But it feature a solid, vast collection of rules.

          3. Thanks again, got Skype and sent you a friend request. Hopefully I did everything correctly.

  6. @Iapetus

    It is true on not playing while tired, or sick, but then again, if you are tired you are not likely to want to play in the first place. However, on your next comment:

    >I’d also like to state that […] for estabilishing an upward trend.

    When avoiding last place, that importance between second and third is trivial. The 1800 threshold is silly, and any good player will surpass it not only naturally but quite promptly without the need of thinking whether they are playing for second or for third. I have made quite a few subs, and all of them stay over R1800 before even hitting 3-4 dan. Trying to fish for two points of rate, giving into risk and falling to last place while trying is not only pathetic, but also substandard. While we are playing in tenhou and not jansou, let’s focus on not losing rank points; Rate will always come naturally when you play well (as will first and second places, or rentai). I have yet to meet a person that can achieve a certain rank, but can’t get past the Rate barrier, and if such a person existed, they probably reached that rank by variance and not skill. A 4 Dan with rate 1700 is not really 4D and will promptly fall back to third and never climb to 5th.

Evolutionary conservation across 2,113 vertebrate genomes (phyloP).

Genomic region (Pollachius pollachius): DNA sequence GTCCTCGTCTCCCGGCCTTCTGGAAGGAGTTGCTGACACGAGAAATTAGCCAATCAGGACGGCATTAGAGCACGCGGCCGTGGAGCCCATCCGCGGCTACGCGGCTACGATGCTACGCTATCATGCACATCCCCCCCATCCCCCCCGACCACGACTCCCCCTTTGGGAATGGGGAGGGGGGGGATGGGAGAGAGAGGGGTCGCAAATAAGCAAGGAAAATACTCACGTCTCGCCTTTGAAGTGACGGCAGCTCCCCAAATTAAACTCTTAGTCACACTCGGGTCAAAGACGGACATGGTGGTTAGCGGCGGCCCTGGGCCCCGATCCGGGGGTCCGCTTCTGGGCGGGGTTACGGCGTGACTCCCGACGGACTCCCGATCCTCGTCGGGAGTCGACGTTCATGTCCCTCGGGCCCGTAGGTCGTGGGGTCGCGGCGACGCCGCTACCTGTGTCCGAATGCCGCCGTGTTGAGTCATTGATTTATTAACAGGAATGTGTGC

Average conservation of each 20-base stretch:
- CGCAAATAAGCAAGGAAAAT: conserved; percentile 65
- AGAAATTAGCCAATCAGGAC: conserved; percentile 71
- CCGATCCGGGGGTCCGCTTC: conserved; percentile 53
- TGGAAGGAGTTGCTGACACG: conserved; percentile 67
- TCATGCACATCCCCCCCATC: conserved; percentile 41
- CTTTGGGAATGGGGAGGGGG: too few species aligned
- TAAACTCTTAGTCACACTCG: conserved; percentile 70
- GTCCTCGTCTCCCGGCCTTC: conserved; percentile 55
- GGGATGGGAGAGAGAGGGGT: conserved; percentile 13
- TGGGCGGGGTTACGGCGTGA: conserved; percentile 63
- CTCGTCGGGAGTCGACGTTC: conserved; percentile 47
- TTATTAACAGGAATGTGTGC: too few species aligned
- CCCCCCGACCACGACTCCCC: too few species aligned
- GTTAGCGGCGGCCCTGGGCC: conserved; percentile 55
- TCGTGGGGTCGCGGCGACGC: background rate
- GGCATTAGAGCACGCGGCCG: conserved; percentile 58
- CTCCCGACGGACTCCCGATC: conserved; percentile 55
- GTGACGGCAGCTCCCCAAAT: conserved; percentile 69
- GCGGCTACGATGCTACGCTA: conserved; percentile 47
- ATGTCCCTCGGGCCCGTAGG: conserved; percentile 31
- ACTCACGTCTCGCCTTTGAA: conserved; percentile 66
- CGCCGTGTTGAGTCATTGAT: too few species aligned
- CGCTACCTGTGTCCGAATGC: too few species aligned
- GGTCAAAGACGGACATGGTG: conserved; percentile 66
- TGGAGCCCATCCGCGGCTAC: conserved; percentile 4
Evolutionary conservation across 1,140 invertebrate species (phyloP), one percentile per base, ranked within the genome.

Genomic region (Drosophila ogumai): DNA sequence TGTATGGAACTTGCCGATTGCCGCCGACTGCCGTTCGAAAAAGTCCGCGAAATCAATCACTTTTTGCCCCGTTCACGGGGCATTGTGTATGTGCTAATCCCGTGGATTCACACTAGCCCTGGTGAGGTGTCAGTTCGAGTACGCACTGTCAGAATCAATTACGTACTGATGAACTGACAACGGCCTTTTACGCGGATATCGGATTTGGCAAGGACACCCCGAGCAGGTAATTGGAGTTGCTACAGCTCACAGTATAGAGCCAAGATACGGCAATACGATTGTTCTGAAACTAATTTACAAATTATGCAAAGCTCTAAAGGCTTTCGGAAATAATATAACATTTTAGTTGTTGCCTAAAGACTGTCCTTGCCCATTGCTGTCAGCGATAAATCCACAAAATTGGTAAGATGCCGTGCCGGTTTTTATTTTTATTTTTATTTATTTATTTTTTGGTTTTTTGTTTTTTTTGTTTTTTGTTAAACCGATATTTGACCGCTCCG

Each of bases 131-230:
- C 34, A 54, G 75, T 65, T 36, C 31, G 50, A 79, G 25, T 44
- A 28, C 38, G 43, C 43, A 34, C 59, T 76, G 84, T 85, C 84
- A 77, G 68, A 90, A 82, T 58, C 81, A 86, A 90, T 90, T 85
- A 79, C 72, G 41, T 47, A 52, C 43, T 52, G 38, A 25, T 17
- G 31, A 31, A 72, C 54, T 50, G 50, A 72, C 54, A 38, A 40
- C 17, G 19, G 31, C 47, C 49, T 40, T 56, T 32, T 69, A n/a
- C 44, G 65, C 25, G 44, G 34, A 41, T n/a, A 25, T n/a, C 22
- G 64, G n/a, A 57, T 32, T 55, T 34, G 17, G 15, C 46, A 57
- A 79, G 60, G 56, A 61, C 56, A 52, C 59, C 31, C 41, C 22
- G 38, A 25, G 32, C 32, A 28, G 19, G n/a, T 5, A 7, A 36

On the second place +30, you are certainly over-estimating it, and when you play in upper dan for a bit longer you will realize that it is also trivial. It certainly makes you happy to end in second and get a little boost, but it is not worth losing your last place avoidance over. And it will become even more obvious once you reach 6th Dan. Even when I was at 5th, I found it quite trivial, but upon reaching 6th it became just ridiculous. The point difference between 1st and 2nd is 40 points, between 2nd and 3rd it is barely 30 points, but the difference between 3rd and 4th is 120 points. It doesn’t take a mathematician to see that the gap between 3rd and 2nd is the smallest, while the gap between 3rd and 4th is, by far, the widest. Manyfold.

    I’m not saying protecting a 2nd place is pointless, as while in-game it is one of the best positions to be (it guards you perfectly against falling to last), but if you take risks of falling to last because of protecting your second place, you obviously shouldn’t play in tenhou.

    1. This comment isn’t completely aimed at you personally, as I am pretty sure you were aware of this already, and that you didn’t mean it that way, but your comment seemed so misleading that I had to clarify it for anyone reading.